Water is a chemical compound consisting of a single oxygen atom bonded to two hydrogen atoms (chemical symbols: H2O). Water is essential to all known forms of life, and its unique properties make it invaluable for most industrial processes. While water in the liquid phase is abundant on Earth, its icy deposits on Mars make it into a critical resource to be treasured.
- 1 Evidence for water on Mars
- 2 Water production
- 3 Uses
- 4 See Also
- 5 External links
Evidence for water on Mars
Starting in 2004, the evidence of the presence of water on Mars has been mounting. The Opportunity rover discovered geological markers - stratification and cross-bedding - near its landing site which pointed to significant flows of water at some time in Mars' history. Around the same time the Mars Express orbiter detected the spectral evidence of water present in the polar regions. In 2005, Mars Express confirmed this by locating an area of solid water ice near the north pole. The Phoenix lander confirmed the existence of water ice in Mars.
Photos from the Mars Reconnaissance Orbiter show frozen water just below the Martian surface (see photograph). Surprisingly the location is far away from the poles (43.28 degrees north latitude, 164.22 degrees east longitude), which raises the hope of large amounts of water all over the planet. 
Measuring the abundance of water ice
On March 15, 2007, Mars Express' mission control released more news of extensive frozen water discovered at the Martian south pole. These new and highly accurate measurements predict that if the ice were to be melted, the whole planet would be covered in a liquid layer 11 meters deep. Although it has been known for many years that the poles have an abundance of ice, it has never been measured to this degree of accuracy. The data comes from the Mars Advanced Radar for Subsurface and Ionospheric Sounding (MARSIS) currently mapping the north pole to gain a better understanding of how much frozen water may be contained there. MARSIS can probe over 2 miles below the Martian surface and has found extensive layered deposits of ice.
Mars shows evidence of extensive liquid water flowing on its surface in the past and it is the focus of many Mars missions to find out how this water has leaked away over the millennia. Martian polar ice may be the culprit, suggesting Mars may once have had a warmer climate, slowly cooling as the atmosphere became a more inefficient insulator for the meager heating from the distant Sun.
Evidence for liquid water?
Future manned exploration on Mars will require a source of water whether it is in the form of ice or sub-surface aquifers. The Mars Express orbiter has uncovered some confusing measurements suggesting there may be liquid water accompanying all that ice. MARSIS bounced back data suggesting at least 90% of the layered deposits under the polar cap are indeed supplies of ice, but a thin layer resembling liquid water is also evident. It is hard to understand the existence of liquid water at the extremely low temperatures predicted. Perhaps high pressures or small geological processes may explain these observations. Another orbiter, NASA's Mars Global Surveyor, has also returned some exciting new evidence for the existence of new flows of liquid water on the Martian surface away from the frozen poles.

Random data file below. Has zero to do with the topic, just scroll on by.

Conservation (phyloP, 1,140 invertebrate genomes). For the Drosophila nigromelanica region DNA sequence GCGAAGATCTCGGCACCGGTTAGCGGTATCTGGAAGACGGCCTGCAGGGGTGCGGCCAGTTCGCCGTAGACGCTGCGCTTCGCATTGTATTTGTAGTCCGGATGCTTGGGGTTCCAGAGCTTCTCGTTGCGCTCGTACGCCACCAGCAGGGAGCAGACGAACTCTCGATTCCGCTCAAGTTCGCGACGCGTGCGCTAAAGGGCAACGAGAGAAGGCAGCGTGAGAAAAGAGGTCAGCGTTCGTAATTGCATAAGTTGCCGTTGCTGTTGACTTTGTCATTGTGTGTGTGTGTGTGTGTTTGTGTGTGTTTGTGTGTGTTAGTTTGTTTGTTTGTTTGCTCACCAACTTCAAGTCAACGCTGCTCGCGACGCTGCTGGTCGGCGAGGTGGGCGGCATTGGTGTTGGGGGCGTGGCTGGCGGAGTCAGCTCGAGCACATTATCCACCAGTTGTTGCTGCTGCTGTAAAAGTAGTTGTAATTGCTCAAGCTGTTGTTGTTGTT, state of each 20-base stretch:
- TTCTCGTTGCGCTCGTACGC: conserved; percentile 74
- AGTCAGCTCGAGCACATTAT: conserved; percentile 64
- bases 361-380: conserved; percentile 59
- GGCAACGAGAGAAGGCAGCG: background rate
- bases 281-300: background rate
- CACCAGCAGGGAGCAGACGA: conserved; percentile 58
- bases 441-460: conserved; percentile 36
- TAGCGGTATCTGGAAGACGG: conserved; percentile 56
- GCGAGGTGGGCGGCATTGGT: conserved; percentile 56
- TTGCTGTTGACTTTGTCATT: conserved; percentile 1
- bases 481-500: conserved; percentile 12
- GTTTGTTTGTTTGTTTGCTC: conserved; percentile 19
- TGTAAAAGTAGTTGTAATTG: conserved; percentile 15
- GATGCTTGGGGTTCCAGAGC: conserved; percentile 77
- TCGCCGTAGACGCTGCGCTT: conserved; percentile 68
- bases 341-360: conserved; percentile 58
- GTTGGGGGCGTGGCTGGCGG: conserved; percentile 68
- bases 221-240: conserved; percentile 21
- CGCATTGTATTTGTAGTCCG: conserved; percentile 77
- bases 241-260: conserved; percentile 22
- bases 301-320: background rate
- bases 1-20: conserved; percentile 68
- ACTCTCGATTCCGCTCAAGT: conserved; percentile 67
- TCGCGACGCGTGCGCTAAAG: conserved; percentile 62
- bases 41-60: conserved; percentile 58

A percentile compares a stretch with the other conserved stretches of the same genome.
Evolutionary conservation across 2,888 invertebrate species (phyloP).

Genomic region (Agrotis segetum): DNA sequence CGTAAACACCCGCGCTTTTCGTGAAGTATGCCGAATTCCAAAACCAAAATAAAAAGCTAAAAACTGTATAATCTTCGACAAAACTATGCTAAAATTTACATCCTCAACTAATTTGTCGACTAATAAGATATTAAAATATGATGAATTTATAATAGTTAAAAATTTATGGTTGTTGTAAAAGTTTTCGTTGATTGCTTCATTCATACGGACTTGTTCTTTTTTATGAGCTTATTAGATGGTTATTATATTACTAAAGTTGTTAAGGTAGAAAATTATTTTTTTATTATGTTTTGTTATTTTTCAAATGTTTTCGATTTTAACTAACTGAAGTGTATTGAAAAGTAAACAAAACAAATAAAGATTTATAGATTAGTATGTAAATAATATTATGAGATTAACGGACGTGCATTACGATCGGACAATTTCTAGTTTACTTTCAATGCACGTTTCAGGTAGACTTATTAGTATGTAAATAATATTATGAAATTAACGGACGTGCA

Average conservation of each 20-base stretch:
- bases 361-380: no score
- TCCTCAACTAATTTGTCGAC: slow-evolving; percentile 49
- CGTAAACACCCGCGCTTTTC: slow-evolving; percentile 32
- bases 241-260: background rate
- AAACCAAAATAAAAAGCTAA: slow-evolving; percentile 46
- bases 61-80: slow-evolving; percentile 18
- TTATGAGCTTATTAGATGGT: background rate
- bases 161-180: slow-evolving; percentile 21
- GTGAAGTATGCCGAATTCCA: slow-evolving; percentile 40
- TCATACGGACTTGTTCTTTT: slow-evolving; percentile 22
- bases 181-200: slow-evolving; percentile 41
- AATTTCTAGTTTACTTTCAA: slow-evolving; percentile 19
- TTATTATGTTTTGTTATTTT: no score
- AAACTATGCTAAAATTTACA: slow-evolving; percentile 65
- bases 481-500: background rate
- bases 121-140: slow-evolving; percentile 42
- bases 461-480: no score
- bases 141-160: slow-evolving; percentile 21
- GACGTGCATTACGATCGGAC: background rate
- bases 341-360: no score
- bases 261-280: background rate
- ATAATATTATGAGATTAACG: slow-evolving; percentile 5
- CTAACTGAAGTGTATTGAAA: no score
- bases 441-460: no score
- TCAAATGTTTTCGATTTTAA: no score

The Mars Global Surveyor arrived at the Red Planet on September 11, 1997 and returned a decade of data on the evolution of the planet before it was lost in November 2006 through energy loss. It was Mars' longest operational artificial satellite. The Mars Orbiter Camera (MOC) onboard revealed new deposits possibly carried as sediment by flowing water in two locations in the past 7 years (press release dated December 6, 2006). In images taken in August 1999 and September 2006 of the same location (Centauri Montes Region), a bright deposit measuring several hundred meters long is evident in the 2006 image but not in the 1999 image. A similar feature was observed at a different location from 2001 to 2005 at Terra Sirenum. It is worth noting that both locations are in equatorial regions, not usually associated with ice or liquid water. This suggests liquid water remains a characteristic of the Mars landscape, if only sporadically. These discoveries have increased the enthusiasm for the search for microbial life, but the implications for manned exploration are huge. If there are pockets of liquid water just below the surface, Mars may yet be able to provide our future pioneers with natural springs more familiar on Earth.